I must have missed this earlier, but thanks to spotting some comments on Facebook I’ve now picked it up.

I understand that the position is that whereas in the past most room service items were free, from May/June (the actual date varies ship by ship), all items on the room service menu will be chargeable. In some cases the items were on the old menu and were free but will now be chargeable – for example,  baguettes (from the Daytime Bites section of the new menu) will now cost £1.50 – the same items in the ‘Throughout the Day” section of the old menu were free. In other cases the old complimentary item seems to have disappeared and been replaced by different chargeable items – for example, previously the “Main Courses” section included dishes such as Spaghetti Bolognese, Citrus Poached Salmon and Traditional Caesar Salad which no longer seem to be available at all. They’ve been replaced by a new (and, to be fair, wider) range of “Large Plates” which includes Southern Fried Chicken, Chicken Tikka Masala, Lasagne, and Great British Beef and Ale Pie. These will all incur a charge of £4.75.

In some cases there were charges on the old menu – for example, there was a Chicken and Bacon sandwich, which consisted of a “grilled escalope of chicken served on a mini french baguette with salad and crisp bacon, topped with fresh salsa”. That cost £1.50. The nearest equivalent on the new menu is a P&O Cruises Club Sandwich, consisting of chicken, bacon, tomato, lettuce and mayonnaise, so not quite the same thing. The charge isn’t the same either – the new Club Sandwich will cost £4.75. In other cases the old chargeable item has simple vanished – for example, I can’t see a direct replacement for the Seafood Pie (salmon, cod, prawns and peas in white wine sauce, and topped with cheese mash) which currently costs £4.50.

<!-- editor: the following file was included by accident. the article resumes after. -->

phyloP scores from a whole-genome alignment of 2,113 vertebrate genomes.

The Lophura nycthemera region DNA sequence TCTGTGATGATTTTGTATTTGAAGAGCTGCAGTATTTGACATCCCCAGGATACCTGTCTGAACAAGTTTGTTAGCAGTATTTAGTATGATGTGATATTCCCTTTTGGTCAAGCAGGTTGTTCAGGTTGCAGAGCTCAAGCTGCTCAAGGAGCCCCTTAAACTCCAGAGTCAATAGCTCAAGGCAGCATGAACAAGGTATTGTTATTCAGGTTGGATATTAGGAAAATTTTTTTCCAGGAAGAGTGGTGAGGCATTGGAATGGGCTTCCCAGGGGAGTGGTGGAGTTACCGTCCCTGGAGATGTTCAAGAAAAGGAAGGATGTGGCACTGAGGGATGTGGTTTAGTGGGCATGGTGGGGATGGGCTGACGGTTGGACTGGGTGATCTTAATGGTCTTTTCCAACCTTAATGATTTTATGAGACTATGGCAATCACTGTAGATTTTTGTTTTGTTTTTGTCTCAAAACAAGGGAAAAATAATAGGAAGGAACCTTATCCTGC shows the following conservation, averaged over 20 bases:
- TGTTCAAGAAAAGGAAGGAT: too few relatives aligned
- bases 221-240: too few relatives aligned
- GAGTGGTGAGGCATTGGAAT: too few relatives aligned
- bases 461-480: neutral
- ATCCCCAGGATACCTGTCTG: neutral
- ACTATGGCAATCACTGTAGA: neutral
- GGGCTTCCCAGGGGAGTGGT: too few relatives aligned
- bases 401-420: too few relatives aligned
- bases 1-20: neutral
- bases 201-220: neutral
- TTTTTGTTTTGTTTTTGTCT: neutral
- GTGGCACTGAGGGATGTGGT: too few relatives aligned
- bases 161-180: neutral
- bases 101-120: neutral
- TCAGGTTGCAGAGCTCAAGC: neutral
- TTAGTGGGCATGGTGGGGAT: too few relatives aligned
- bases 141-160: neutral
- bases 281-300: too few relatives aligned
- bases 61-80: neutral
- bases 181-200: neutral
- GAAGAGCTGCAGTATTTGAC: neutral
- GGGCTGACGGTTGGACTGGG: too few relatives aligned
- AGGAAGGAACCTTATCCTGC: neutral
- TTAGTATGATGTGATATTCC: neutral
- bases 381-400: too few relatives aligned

Looking at the whole picture there does appear to be a wider range of items available so that’s good. It’s disappointing, however, to see a charge for the “Children’s Sandwich Selection” – ham, egg mayo and cheese (presumably that would be three different sandwiches?) with orange juice, fruit yoghurt and a brownie. For the sake of going up to the buffet the child could get something equivalent for free and the parent wouldn’t be asked to fork out the £2.00.

The one exception to all this will be breakfasts – they will continue to be complimentary, and they appear to be the same continental breakfasts as before. But you can’t order breakfast throughout the day – “breakfast” stops at 11am.

Here’s when the new menus and charges will be introduced, by ship:

Ship Date Cruise number
Aurora 29 May 2017 R706
Ventura 31 May 2017 N713
Oriana 5 June 2017 X710
Oceana 8 June 2017 E709
Adonia 15 June 2017 D708P
Arcadia 18 June 2017 J707
Azura 30 June 2017 A717
Britannia 22 July 2017 B721